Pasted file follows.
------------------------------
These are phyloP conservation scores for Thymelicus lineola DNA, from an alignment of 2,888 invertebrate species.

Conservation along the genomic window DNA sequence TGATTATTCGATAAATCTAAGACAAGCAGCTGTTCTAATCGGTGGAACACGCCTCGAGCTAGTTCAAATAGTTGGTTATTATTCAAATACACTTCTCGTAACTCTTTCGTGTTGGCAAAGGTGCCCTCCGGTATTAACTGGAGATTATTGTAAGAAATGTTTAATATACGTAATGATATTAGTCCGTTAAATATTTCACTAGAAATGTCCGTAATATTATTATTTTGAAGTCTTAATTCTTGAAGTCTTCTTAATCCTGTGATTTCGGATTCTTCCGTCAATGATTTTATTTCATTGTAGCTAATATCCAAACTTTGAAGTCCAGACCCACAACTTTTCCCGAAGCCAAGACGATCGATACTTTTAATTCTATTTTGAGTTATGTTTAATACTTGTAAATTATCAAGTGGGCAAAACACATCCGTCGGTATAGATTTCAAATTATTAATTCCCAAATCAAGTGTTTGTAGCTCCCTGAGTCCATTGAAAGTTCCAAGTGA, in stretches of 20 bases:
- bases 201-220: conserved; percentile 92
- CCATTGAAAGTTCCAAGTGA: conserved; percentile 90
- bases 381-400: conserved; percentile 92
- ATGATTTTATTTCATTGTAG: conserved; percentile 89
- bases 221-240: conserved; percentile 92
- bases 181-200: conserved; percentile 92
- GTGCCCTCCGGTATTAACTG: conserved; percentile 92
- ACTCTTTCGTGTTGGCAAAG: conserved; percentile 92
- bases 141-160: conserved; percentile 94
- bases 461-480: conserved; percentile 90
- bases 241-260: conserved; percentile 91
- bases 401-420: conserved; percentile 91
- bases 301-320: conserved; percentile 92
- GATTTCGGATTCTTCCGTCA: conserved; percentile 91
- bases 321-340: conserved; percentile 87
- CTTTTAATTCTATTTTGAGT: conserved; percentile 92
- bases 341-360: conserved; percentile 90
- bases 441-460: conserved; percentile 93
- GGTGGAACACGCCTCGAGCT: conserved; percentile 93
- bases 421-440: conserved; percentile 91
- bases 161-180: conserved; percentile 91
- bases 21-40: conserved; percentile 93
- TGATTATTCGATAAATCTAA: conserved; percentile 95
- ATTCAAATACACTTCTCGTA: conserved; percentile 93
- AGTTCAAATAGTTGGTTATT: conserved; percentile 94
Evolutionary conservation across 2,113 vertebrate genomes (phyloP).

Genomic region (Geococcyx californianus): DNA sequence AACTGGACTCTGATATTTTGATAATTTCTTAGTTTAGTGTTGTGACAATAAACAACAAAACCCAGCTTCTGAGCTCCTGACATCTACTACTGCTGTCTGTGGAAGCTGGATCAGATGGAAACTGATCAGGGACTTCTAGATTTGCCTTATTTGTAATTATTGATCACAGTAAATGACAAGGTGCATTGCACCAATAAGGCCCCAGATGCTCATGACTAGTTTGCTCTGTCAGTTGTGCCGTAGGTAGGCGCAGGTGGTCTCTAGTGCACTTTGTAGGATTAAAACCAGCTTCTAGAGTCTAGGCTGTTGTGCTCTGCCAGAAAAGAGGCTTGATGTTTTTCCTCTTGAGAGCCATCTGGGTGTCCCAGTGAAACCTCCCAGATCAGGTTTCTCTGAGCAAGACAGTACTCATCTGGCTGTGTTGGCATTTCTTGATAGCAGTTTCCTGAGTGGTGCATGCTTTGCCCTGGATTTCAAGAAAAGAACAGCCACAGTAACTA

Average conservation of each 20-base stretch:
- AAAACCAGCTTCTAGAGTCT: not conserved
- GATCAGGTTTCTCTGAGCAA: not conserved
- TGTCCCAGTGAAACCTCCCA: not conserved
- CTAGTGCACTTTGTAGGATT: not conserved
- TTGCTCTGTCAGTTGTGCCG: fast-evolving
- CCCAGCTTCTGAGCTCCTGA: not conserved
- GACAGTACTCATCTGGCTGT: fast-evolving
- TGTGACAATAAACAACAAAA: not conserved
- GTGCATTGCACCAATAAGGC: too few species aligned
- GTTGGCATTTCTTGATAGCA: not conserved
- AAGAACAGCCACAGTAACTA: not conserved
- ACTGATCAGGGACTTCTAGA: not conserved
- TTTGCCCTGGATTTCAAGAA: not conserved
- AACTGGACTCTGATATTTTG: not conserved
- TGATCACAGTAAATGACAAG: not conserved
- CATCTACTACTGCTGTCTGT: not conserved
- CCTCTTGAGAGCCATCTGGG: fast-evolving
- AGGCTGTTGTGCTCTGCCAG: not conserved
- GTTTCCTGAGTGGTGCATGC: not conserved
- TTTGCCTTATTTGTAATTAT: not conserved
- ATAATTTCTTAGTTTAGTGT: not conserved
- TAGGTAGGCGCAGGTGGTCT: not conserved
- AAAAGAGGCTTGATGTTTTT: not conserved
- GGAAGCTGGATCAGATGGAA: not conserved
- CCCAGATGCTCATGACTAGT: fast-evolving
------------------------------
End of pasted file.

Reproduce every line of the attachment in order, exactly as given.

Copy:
These are phyloP conservation scores for Thymelicus lineola DNA, from an alignment of 2,888 invertebrate species.

Conservation along the genomic window DNA sequence TGATTATTCGATAAATCTAAGACAAGCAGCTGTTCTAATCGGTGGAACACGCCTCGAGCTAGTTCAAATAGTTGGTTATTATTCAAATACACTTCTCGTAACTCTTTCGTGTTGGCAAAGGTGCCCTCCGGTATTAACTGGAGATTATTGTAAGAAATGTTTAATATACGTAATGATATTAGTCCGTTAAATATTTCACTAGAAATGTCCGTAATATTATTATTTTGAAGTCTTAATTCTTGAAGTCTTCTTAATCCTGTGATTTCGGATTCTTCCGTCAATGATTTTATTTCATTGTAGCTAATATCCAAACTTTGAAGTCCAGACCCACAACTTTTCCCGAAGCCAAGACGATCGATACTTTTAATTCTATTTTGAGTTATGTTTAATACTTGTAAATTATCAAGTGGGCAAAACACATCCGTCGGTATAGATTTCAAATTATTAATTCCCAAATCAAGTGTTTGTAGCTCCCTGAGTCCATTGAAAGTTCCAAGTGA, in stretches of 20 bases:
- bases 201-220: conserved; percentile 92
- CCATTGAAAGTTCCAAGTGA: conserved; percentile 90
- bases 381-400: conserved; percentile 92
- ATGATTTTATTTCATTGTAG: conserved; percentile 89
- bases 221-240: conserved; percentile 92
- bases 181-200: conserved; percentile 92
- GTGCCCTCCGGTATTAACTG: conserved; percentile 92
- ACTCTTTCGTGTTGGCAAAG: conserved; percentile 92
- bases 141-160: conserved; percentile 94
- bases 461-480: conserved; percentile 90
- bases 241-260: conserved; percentile 91
- bases 401-420: conserved; percentile 91
- bases 301-320: conserved; percentile 92
- GATTTCGGATTCTTCCGTCA: conserved; percentile 91
- bases 321-340: conserved; percentile 87
- CTTTTAATTCTATTTTGAGT: conserved; percentile 92
- bases 341-360: conserved; percentile 90
- bases 441-460: conserved; percentile 93
- GGTGGAACACGCCTCGAGCT: conserved; percentile 93
- bases 421-440: conserved; percentile 91
- bases 161-180: conserved; percentile 91
- bases 21-40: conserved; percentile 93
- TGATTATTCGATAAATCTAA: conserved; percentile 95
- ATTCAAATACACTTCTCGTA: conserved; percentile 93
- AGTTCAAATAGTTGGTTATT: conserved; percentile 94
Evolutionary conservation across 2,113 vertebrate genomes (phyloP).

Genomic region (Geococcyx californianus): DNA sequence AACTGGACTCTGATATTTTGATAATTTCTTAGTTTAGTGTTGTGACAATAAACAACAAAACCCAGCTTCTGAGCTCCTGACATCTACTACTGCTGTCTGTGGAAGCTGGATCAGATGGAAACTGATCAGGGACTTCTAGATTTGCCTTATTTGTAATTATTGATCACAGTAAATGACAAGGTGCATTGCACCAATAAGGCCCCAGATGCTCATGACTAGTTTGCTCTGTCAGTTGTGCCGTAGGTAGGCGCAGGTGGTCTCTAGTGCACTTTGTAGGATTAAAACCAGCTTCTAGAGTCTAGGCTGTTGTGCTCTGCCAGAAAAGAGGCTTGATGTTTTTCCTCTTGAGAGCCATCTGGGTGTCCCAGTGAAACCTCCCAGATCAGGTTTCTCTGAGCAAGACAGTACTCATCTGGCTGTGTTGGCATTTCTTGATAGCAGTTTCCTGAGTGGTGCATGCTTTGCCCTGGATTTCAAGAAAAGAACAGCCACAGTAACTA

Average conservation of each 20-base stretch:
- AAAACCAGCTTCTAGAGTCT: not conserved
- GATCAGGTTTCTCTGAGCAA: not conserved
- TGTCCCAGTGAAACCTCCCA: not conserved
- CTAGTGCACTTTGTAGGATT: not conserved
- TTGCTCTGTCAGTTGTGCCG: fast-evolving
- CCCAGCTTCTGAGCTCCTGA: not conserved
- GACAGTACTCATCTGGCTGT: fast-evolving
- TGTGACAATAAACAACAAAA: not conserved
- GTGCATTGCACCAATAAGGC: too few species aligned
- GTTGGCATTTCTTGATAGCA: not conserved
- AAGAACAGCCACAGTAACTA: not conserved
- ACTGATCAGGGACTTCTAGA: not conserved
- TTTGCCCTGGATTTCAAGAA: not conserved
- AACTGGACTCTGATATTTTG: not conserved
- TGATCACAGTAAATGACAAG: not conserved
- CATCTACTACTGCTGTCTGT: not conserved
- CCTCTTGAGAGCCATCTGGG: fast-evolving
- AGGCTGTTGTGCTCTGCCAG: not conserved
- GTTTCCTGAGTGGTGCATGC: not conserved
- TTTGCCTTATTTGTAATTAT: not conserved
- ATAATTTCTTAGTTTAGTGT: not conserved
- TAGGTAGGCGCAGGTGGTCT: not conserved
- AAAAGAGGCTTGATGTTTTT: not conserved
- GGAAGCTGGATCAGATGGAA: not conserved
- CCCAGATGCTCATGACTAGT: fast-evolving